Before having Internet, I probably would have filed the knowledge of “pie plant” somewhere in the back of my brain, and gone through life always wondering what it was, content in the knowledge that somewhere out there existed the perfect plant for making pies. But without the Internet, would I have ever found out what pie plant was? It’s hard to say, and I suspect the answer would have depended entirely on finding an elderly enough farmer at the farmer’s market…in Ontario…which is currently thousands of miles away from me.

Thank God for the Internet. Pie plant is rhubarb.

To be honest, I have never been a big rhubarb eater. I have had strawberry rhubarb pie maybe three times in my life. I think I ate raw rhubarb once years ago, and it would mostly likely have been with my friend Ashley who is a fiend for tart flavours (She would happily take that hard-boiled spinach and eat it with vinegar. I have seen her do this.) Given my sweet tooth and rhubarb’s propensity towards tartness, it’s no wonder I hadn’t become better acquainted with rhubarb. Until this weekend.

I had gone to the market in search of some green vegetables, but what caught my eye were these vibrant pink stalks of the biggest stalks of rhubarb I have ever seen. I ended up buying several which were as long as my arm.

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With these and a pint of strawberries in hand, it was time to make pie.

I should insert a quick safety note in here before I continue on to the recipe: The stalks of rhubarb are edible. The leaves are not. Don’t eat the leaves. They are so high in oxalic acid that you’d get kidney stones and be in so much pain that you’d end up cursing me for letting you know that pie plant existed in the first place. So don’t eat rhubarb leaves.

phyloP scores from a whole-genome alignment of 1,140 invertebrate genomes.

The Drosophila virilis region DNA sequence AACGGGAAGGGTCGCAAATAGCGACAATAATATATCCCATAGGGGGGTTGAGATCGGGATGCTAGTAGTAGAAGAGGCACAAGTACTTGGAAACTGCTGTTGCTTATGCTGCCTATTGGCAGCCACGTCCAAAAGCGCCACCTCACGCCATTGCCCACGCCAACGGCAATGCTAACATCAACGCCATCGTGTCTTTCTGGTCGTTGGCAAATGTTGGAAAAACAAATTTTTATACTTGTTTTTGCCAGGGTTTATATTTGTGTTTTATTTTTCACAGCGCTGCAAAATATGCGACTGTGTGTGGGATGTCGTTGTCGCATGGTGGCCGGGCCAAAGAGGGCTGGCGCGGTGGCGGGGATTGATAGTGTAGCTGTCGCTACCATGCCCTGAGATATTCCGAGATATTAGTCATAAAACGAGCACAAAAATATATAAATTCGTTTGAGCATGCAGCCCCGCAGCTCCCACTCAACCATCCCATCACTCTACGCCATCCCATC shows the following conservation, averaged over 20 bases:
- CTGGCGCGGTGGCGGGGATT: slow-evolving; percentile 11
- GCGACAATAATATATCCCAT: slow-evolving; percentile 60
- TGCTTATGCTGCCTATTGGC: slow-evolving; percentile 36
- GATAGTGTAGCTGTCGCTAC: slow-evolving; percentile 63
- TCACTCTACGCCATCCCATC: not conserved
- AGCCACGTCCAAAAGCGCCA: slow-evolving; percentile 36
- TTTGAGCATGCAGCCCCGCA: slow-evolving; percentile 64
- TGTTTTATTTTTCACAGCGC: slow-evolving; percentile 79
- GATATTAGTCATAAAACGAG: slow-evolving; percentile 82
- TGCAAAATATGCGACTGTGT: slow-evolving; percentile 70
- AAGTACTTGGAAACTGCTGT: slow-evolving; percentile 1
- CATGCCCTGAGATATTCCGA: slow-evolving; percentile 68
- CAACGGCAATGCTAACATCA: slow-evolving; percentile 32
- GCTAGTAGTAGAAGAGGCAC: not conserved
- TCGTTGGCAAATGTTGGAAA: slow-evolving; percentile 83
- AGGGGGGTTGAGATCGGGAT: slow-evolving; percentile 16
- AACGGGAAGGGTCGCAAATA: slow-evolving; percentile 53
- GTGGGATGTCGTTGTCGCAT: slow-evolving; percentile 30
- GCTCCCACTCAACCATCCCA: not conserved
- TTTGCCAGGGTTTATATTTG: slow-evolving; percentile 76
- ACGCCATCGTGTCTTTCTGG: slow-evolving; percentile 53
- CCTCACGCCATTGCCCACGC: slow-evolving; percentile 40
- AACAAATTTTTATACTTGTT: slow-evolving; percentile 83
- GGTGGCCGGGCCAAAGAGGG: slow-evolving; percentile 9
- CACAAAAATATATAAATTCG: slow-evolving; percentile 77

But anyways. On to the recipe.

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Strawberry Rhubarb Pie

Preheat the oven to 350 Fahrenheit

Filling:

1 pint of strawberries, washed and chopped
3 stalks of rhubarb, washed and chopped (about 4 cups worth)
1 yellow apple, grated
1 tsp vanilla extract
3/4 cup white sugar
1/4 cup brown sugar
1/2 cup flour

Mix the strawberries, rhubarb, apple, vanilla, and sugars in a bowl. Let this sit while you prepare the dough. The juices will start to come out of the strawberries. Before using the filling, stir in the half cup of flour.

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Dough:

1 1/2 cups flour
1/2 cup of hard vegan margarine, chilled
1/4 cup of shortening
1/4 tsp salt
1/3 cup ice water

In a large mixing bowl, mix the flour and salt together. Use a pastry blender or a fork to cut the margarine and shortening into the flour until it resembles breadcrumbs.

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Add in the ice water and mix only until you have a smooth, pliable dough.

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Pie:

On a floured surface, use a floured rolling pin to roll the dough out until it is large enough to overlap your pie plate. Transfer the dough to the pie plate and use a sharp knife to trim away the overhang.

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Take the dough trimmings, knead them back into a single ball, and roll this into a rectangle slightly longer than the width of the pie plate. Using a ruler or the side of a cutting board as a guide, cut this dough into long narrow strips.

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Pour the filling onto the pie crust and use the back of your spoon to flatten and smooth out the filling as much as you can.